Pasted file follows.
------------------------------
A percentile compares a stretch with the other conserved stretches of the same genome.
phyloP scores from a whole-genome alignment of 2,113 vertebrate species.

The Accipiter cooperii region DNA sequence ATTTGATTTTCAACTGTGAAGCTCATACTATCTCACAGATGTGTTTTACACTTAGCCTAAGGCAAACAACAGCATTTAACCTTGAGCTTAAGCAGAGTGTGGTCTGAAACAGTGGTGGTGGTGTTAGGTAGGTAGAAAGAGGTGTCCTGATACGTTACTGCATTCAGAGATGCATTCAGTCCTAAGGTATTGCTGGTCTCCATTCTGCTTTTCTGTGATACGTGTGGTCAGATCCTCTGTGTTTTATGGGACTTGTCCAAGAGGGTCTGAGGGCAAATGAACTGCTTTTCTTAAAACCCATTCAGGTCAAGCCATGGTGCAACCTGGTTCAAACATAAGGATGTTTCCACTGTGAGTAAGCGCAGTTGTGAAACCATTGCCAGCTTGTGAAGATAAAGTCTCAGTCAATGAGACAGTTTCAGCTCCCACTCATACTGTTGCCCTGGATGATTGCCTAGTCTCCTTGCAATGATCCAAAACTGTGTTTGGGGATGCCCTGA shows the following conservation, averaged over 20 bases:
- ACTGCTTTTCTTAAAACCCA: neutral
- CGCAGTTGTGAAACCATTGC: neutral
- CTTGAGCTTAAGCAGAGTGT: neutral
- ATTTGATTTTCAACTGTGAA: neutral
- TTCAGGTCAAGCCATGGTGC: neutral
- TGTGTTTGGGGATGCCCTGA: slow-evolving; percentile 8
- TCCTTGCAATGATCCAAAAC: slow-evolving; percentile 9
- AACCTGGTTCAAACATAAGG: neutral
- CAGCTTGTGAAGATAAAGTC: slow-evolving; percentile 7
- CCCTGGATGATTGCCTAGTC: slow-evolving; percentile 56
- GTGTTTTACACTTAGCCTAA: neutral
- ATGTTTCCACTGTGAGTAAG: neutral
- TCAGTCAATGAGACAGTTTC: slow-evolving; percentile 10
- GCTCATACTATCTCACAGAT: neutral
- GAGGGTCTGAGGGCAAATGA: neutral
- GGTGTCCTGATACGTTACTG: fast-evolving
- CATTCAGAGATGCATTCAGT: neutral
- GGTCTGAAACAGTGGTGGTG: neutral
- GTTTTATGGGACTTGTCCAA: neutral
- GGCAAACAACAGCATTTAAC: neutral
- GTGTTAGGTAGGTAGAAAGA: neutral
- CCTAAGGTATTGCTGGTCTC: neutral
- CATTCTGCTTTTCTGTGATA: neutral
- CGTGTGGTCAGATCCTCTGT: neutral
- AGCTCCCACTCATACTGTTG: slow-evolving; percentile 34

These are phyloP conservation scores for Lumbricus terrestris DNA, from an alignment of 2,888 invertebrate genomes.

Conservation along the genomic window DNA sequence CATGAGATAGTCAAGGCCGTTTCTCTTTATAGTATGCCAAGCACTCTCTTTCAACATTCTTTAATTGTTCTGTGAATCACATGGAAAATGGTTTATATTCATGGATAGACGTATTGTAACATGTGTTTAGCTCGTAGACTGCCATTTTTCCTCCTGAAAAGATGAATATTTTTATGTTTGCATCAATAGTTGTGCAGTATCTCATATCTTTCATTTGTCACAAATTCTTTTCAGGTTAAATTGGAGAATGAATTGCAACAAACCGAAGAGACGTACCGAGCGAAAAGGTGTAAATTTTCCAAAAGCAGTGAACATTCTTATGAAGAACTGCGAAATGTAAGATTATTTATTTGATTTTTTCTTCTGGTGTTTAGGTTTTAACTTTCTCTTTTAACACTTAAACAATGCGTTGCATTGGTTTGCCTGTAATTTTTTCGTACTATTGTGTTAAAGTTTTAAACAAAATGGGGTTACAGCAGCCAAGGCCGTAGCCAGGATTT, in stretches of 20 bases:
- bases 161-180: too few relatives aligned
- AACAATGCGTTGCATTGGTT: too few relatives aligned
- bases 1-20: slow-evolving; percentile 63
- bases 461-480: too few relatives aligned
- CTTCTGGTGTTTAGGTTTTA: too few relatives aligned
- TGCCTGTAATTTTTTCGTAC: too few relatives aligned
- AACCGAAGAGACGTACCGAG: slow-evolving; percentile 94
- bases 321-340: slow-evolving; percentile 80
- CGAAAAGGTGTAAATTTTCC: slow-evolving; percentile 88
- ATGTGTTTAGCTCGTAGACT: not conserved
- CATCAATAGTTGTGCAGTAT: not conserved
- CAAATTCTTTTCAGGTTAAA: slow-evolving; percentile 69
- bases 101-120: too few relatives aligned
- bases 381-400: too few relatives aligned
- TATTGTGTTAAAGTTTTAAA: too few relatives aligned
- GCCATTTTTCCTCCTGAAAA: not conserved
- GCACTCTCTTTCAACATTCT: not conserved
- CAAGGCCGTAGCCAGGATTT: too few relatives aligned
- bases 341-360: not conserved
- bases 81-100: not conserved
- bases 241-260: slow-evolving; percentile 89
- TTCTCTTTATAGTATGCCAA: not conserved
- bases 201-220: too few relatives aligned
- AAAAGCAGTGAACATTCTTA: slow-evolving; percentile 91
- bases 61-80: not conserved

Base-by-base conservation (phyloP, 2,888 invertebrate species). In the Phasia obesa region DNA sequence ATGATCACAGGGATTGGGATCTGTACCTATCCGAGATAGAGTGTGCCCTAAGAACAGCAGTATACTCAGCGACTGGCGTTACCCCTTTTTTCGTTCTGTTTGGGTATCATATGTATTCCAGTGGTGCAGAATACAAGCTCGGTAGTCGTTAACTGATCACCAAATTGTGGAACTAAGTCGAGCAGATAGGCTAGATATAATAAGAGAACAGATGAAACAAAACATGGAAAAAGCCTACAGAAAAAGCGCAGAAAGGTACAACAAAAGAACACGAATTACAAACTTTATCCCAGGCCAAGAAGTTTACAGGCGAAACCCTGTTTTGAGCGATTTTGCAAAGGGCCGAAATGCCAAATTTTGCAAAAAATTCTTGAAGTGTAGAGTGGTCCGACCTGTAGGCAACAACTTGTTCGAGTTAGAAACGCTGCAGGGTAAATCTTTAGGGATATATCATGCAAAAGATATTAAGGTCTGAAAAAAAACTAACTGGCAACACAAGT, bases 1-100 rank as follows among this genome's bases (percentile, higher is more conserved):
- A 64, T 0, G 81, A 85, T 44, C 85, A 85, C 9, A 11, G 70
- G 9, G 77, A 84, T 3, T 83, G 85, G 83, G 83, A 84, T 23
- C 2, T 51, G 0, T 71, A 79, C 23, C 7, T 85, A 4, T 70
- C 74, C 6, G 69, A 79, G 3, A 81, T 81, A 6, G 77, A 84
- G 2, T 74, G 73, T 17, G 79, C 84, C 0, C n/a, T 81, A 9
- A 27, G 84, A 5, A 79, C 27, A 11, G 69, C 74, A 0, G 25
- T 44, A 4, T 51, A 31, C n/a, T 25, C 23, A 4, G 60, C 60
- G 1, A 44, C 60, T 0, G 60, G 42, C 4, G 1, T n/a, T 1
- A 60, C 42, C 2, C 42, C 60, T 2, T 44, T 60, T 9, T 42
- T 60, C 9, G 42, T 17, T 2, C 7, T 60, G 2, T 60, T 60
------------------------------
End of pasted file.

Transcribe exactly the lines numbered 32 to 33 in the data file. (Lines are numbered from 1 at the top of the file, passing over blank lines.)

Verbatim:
- AACAATGCGTTGCATTGGTT: too few relatives aligned
- bases 1-20: slow-evolving; percentile 63